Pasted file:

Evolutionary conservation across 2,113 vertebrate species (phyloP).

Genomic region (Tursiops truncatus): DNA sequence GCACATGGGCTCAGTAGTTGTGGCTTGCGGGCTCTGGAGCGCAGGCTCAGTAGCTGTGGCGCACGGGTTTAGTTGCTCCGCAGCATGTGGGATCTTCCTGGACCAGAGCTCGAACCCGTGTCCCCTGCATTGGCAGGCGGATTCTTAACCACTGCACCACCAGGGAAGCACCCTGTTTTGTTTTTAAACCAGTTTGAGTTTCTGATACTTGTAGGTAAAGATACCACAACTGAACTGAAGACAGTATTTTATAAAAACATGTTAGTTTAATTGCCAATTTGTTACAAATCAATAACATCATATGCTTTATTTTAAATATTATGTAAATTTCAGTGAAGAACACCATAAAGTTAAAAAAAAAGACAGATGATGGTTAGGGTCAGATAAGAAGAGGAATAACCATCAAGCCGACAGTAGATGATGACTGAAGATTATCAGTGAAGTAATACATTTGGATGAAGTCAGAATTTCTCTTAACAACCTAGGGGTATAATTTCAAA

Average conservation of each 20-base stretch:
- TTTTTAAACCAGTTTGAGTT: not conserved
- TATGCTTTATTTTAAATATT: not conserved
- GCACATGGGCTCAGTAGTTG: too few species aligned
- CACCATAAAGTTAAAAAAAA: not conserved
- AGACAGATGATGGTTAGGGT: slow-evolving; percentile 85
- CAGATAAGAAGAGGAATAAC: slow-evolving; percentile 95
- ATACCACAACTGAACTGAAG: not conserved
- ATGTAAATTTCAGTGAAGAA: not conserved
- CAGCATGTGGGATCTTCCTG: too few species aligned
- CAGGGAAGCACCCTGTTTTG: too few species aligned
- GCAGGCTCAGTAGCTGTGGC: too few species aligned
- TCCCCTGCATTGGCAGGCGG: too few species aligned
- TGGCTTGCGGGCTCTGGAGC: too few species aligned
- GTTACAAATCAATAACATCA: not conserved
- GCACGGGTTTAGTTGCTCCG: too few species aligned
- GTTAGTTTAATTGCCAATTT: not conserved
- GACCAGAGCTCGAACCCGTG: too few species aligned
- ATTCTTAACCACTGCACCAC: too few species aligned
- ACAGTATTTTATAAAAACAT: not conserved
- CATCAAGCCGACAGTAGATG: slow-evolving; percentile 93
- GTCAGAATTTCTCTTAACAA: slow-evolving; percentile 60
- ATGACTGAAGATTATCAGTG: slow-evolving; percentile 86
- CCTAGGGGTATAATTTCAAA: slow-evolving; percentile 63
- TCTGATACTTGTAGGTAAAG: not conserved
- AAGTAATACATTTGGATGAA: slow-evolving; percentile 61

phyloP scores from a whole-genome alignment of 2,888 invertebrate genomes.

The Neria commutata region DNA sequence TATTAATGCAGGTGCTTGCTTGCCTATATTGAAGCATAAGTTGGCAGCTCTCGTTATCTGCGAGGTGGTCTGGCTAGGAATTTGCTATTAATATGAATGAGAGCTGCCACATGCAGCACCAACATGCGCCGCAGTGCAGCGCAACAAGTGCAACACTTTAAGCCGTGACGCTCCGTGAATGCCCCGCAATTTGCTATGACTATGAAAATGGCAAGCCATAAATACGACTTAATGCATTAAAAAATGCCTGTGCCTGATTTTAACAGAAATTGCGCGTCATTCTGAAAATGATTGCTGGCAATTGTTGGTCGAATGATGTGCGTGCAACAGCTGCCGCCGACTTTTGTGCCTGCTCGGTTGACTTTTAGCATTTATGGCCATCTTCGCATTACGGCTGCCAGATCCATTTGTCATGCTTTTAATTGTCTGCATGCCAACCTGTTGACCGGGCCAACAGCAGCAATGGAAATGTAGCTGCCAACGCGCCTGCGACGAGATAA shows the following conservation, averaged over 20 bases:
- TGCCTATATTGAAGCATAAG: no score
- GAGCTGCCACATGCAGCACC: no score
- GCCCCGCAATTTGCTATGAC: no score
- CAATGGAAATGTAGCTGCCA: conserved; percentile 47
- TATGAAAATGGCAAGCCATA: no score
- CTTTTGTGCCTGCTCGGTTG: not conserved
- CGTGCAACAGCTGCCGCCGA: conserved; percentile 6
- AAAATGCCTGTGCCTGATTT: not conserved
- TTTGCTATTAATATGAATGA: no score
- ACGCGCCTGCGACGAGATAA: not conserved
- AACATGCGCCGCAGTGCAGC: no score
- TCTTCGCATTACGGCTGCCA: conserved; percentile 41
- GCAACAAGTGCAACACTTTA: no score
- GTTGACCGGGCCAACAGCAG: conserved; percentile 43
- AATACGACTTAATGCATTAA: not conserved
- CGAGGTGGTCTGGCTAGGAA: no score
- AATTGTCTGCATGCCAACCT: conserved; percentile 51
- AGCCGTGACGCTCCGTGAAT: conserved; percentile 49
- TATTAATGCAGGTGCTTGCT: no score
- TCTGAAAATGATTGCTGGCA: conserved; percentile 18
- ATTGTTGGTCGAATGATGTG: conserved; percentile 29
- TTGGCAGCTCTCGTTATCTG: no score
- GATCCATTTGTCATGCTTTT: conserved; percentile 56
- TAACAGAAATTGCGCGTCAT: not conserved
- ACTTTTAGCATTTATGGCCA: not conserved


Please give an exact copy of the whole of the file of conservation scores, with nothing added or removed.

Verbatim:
Evolutionary conservation across 2,113 vertebrate species (phyloP).

Genomic region (Tursiops truncatus): DNA sequence GCACATGGGCTCAGTAGTTGTGGCTTGCGGGCTCTGGAGCGCAGGCTCAGTAGCTGTGGCGCACGGGTTTAGTTGCTCCGCAGCATGTGGGATCTTCCTGGACCAGAGCTCGAACCCGTGTCCCCTGCATTGGCAGGCGGATTCTTAACCACTGCACCACCAGGGAAGCACCCTGTTTTGTTTTTAAACCAGTTTGAGTTTCTGATACTTGTAGGTAAAGATACCACAACTGAACTGAAGACAGTATTTTATAAAAACATGTTAGTTTAATTGCCAATTTGTTACAAATCAATAACATCATATGCTTTATTTTAAATATTATGTAAATTTCAGTGAAGAACACCATAAAGTTAAAAAAAAAGACAGATGATGGTTAGGGTCAGATAAGAAGAGGAATAACCATCAAGCCGACAGTAGATGATGACTGAAGATTATCAGTGAAGTAATACATTTGGATGAAGTCAGAATTTCTCTTAACAACCTAGGGGTATAATTTCAAA

Average conservation of each 20-base stretch:
- TTTTTAAACCAGTTTGAGTT: not conserved
- TATGCTTTATTTTAAATATT: not conserved
- GCACATGGGCTCAGTAGTTG: too few species aligned
- CACCATAAAGTTAAAAAAAA: not conserved
- AGACAGATGATGGTTAGGGT: slow-evolving; percentile 85
- CAGATAAGAAGAGGAATAAC: slow-evolving; percentile 95
- ATACCACAACTGAACTGAAG: not conserved
- ATGTAAATTTCAGTGAAGAA: not conserved
- CAGCATGTGGGATCTTCCTG: too few species aligned
- CAGGGAAGCACCCTGTTTTG: too few species aligned
- GCAGGCTCAGTAGCTGTGGC: too few species aligned
- TCCCCTGCATTGGCAGGCGG: too few species aligned
- TGGCTTGCGGGCTCTGGAGC: too few species aligned
- GTTACAAATCAATAACATCA: not conserved
- GCACGGGTTTAGTTGCTCCG: too few species aligned
- GTTAGTTTAATTGCCAATTT: not conserved
- GACCAGAGCTCGAACCCGTG: too few species aligned
- ATTCTTAACCACTGCACCAC: too few species aligned
- ACAGTATTTTATAAAAACAT: not conserved
- CATCAAGCCGACAGTAGATG: slow-evolving; percentile 93
- GTCAGAATTTCTCTTAACAA: slow-evolving; percentile 60
- ATGACTGAAGATTATCAGTG: slow-evolving; percentile 86
- CCTAGGGGTATAATTTCAAA: slow-evolving; percentile 63
- TCTGATACTTGTAGGTAAAG: not conserved
- AAGTAATACATTTGGATGAA: slow-evolving; percentile 61

phyloP scores from a whole-genome alignment of 2,888 invertebrate genomes.

The Neria commutata region DNA sequence TATTAATGCAGGTGCTTGCTTGCCTATATTGAAGCATAAGTTGGCAGCTCTCGTTATCTGCGAGGTGGTCTGGCTAGGAATTTGCTATTAATATGAATGAGAGCTGCCACATGCAGCACCAACATGCGCCGCAGTGCAGCGCAACAAGTGCAACACTTTAAGCCGTGACGCTCCGTGAATGCCCCGCAATTTGCTATGACTATGAAAATGGCAAGCCATAAATACGACTTAATGCATTAAAAAATGCCTGTGCCTGATTTTAACAGAAATTGCGCGTCATTCTGAAAATGATTGCTGGCAATTGTTGGTCGAATGATGTGCGTGCAACAGCTGCCGCCGACTTTTGTGCCTGCTCGGTTGACTTTTAGCATTTATGGCCATCTTCGCATTACGGCTGCCAGATCCATTTGTCATGCTTTTAATTGTCTGCATGCCAACCTGTTGACCGGGCCAACAGCAGCAATGGAAATGTAGCTGCCAACGCGCCTGCGACGAGATAA shows the following conservation, averaged over 20 bases:
- TGCCTATATTGAAGCATAAG: no score
- GAGCTGCCACATGCAGCACC: no score
- GCCCCGCAATTTGCTATGAC: no score
- CAATGGAAATGTAGCTGCCA: conserved; percentile 47
- TATGAAAATGGCAAGCCATA: no score
- CTTTTGTGCCTGCTCGGTTG: not conserved
- CGTGCAACAGCTGCCGCCGA: conserved; percentile 6
- AAAATGCCTGTGCCTGATTT: not conserved
- TTTGCTATTAATATGAATGA: no score
- ACGCGCCTGCGACGAGATAA: not conserved
- AACATGCGCCGCAGTGCAGC: no score
- TCTTCGCATTACGGCTGCCA: conserved; percentile 41
- GCAACAAGTGCAACACTTTA: no score
- GTTGACCGGGCCAACAGCAG: conserved; percentile 43
- AATACGACTTAATGCATTAA: not conserved
- CGAGGTGGTCTGGCTAGGAA: no score
- AATTGTCTGCATGCCAACCT: conserved; percentile 51
- AGCCGTGACGCTCCGTGAAT: conserved; percentile 49
- TATTAATGCAGGTGCTTGCT: no score
- TCTGAAAATGATTGCTGGCA: conserved; percentile 18
- ATTGTTGGTCGAATGATGTG: conserved; percentile 29
- TTGGCAGCTCTCGTTATCTG: no score
- GATCCATTTGTCATGCTTTT: conserved; percentile 56
- TAACAGAAATTGCGCGTCAT: not conserved
- ACTTTTAGCATTTATGGCCA: not conserved